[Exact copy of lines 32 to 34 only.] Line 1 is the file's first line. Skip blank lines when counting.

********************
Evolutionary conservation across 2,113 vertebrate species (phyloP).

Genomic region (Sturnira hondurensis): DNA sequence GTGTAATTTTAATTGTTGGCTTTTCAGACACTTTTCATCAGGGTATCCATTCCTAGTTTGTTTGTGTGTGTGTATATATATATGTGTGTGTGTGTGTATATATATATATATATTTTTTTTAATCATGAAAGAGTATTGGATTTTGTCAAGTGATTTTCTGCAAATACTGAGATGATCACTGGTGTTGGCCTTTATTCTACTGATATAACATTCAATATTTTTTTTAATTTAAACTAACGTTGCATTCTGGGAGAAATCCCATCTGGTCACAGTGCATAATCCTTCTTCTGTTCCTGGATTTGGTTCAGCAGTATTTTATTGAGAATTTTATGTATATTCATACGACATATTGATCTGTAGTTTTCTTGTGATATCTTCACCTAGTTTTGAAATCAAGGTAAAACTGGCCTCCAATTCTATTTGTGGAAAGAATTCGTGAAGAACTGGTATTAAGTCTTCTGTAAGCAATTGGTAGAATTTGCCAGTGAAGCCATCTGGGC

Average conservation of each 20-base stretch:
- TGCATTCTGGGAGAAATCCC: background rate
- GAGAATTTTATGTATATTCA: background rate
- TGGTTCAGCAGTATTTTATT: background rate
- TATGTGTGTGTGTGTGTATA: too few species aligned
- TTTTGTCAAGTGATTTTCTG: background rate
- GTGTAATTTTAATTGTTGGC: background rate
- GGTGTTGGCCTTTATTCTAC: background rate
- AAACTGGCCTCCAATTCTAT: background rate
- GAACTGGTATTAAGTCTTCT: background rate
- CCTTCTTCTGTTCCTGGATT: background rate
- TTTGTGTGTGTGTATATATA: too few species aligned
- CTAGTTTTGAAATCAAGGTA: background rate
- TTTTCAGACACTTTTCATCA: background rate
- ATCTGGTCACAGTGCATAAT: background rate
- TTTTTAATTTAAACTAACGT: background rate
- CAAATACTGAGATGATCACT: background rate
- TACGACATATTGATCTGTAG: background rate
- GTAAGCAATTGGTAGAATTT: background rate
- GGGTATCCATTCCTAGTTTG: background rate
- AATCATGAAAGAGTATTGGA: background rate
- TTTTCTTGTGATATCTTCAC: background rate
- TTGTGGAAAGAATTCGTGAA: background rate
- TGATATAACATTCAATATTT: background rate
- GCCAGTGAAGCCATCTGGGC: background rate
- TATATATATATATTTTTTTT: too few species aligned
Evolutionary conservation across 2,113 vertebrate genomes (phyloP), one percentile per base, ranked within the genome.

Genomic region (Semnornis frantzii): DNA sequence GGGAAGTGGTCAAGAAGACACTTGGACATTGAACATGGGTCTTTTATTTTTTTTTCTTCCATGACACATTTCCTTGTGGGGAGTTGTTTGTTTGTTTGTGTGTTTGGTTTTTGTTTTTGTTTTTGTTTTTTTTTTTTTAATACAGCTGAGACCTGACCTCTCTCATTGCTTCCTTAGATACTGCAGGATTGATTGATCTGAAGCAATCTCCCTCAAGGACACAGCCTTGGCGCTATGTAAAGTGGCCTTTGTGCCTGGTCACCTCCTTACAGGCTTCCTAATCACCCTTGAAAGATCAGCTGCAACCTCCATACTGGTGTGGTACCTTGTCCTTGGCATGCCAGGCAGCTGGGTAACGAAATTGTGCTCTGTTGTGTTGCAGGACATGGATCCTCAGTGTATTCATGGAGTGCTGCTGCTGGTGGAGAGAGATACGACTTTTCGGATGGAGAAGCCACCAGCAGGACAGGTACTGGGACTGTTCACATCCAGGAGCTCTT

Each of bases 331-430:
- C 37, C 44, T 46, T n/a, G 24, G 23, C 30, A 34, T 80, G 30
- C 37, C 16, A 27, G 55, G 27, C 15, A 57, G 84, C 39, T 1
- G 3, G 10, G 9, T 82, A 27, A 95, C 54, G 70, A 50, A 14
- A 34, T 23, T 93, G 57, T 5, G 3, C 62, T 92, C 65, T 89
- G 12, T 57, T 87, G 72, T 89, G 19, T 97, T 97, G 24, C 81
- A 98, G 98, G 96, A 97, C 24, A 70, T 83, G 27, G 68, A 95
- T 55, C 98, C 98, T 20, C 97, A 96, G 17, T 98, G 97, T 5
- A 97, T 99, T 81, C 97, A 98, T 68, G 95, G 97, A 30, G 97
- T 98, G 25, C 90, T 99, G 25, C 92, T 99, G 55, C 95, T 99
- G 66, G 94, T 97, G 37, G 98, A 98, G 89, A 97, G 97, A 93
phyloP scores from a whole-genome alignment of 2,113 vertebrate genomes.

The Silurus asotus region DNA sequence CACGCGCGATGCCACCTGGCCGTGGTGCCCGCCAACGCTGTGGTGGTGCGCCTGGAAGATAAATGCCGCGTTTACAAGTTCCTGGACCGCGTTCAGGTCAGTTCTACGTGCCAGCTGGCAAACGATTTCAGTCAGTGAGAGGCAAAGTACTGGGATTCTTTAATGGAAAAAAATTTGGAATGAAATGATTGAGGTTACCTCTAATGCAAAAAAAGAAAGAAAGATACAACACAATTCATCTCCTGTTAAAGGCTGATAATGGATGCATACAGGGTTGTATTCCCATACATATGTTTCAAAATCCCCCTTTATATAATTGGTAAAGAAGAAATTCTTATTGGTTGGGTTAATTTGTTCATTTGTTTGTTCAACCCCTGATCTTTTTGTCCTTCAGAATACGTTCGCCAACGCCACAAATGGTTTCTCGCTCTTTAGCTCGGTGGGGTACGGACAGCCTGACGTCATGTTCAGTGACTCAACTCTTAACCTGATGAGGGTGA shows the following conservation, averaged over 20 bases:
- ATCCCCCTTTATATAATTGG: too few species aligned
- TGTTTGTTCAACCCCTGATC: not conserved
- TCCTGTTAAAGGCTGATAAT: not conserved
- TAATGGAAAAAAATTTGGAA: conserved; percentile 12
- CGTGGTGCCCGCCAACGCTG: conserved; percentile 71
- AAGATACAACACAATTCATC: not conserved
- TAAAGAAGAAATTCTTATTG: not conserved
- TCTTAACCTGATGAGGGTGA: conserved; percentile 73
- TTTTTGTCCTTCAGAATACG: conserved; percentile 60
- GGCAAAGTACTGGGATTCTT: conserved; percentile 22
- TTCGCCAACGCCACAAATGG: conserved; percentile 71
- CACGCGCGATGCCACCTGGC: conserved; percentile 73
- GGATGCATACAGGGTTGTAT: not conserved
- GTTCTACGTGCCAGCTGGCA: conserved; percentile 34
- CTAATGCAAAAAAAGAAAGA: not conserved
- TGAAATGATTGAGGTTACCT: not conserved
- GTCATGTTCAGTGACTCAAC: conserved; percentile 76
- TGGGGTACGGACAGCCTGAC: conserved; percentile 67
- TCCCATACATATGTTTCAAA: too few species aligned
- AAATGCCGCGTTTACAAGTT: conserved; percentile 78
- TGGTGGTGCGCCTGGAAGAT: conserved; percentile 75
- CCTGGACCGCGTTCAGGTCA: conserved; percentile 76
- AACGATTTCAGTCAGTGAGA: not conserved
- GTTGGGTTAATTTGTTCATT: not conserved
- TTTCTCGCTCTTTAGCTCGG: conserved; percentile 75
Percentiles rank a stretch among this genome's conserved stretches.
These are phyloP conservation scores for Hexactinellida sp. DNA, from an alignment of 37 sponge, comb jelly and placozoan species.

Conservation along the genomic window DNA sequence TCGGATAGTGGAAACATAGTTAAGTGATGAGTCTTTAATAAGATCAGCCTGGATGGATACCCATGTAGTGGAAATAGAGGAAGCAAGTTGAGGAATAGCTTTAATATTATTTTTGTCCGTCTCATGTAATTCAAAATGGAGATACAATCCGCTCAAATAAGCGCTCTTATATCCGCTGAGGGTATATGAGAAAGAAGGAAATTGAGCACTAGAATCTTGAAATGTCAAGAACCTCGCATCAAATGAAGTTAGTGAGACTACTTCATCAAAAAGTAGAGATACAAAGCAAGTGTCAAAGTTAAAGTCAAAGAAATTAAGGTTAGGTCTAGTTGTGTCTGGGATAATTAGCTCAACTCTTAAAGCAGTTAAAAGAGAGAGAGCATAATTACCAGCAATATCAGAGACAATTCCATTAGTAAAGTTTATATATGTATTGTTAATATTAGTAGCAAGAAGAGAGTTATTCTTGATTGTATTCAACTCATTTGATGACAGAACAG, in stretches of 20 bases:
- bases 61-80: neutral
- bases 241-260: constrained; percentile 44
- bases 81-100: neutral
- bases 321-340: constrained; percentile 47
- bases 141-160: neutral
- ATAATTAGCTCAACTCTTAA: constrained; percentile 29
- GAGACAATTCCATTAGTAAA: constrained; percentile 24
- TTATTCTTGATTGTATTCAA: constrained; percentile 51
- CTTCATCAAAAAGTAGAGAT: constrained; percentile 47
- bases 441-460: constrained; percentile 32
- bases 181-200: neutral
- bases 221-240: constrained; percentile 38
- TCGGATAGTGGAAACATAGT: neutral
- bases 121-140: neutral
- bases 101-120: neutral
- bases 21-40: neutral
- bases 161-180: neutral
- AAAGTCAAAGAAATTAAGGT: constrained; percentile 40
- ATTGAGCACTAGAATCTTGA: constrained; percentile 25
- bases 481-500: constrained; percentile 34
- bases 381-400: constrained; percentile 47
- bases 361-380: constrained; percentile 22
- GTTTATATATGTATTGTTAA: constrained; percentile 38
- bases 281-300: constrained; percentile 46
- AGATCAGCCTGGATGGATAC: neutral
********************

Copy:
- C 37, C 44, T 46, T n/a, G 24, G 23, C 30, A 34, T 80, G 30
- C 37, C 16, A 27, G 55, G 27, C 15, A 57, G 84, C 39, T 1
- G 3, G 10, G 9, T 82, A 27, A 95, C 54, G 70, A 50, A 14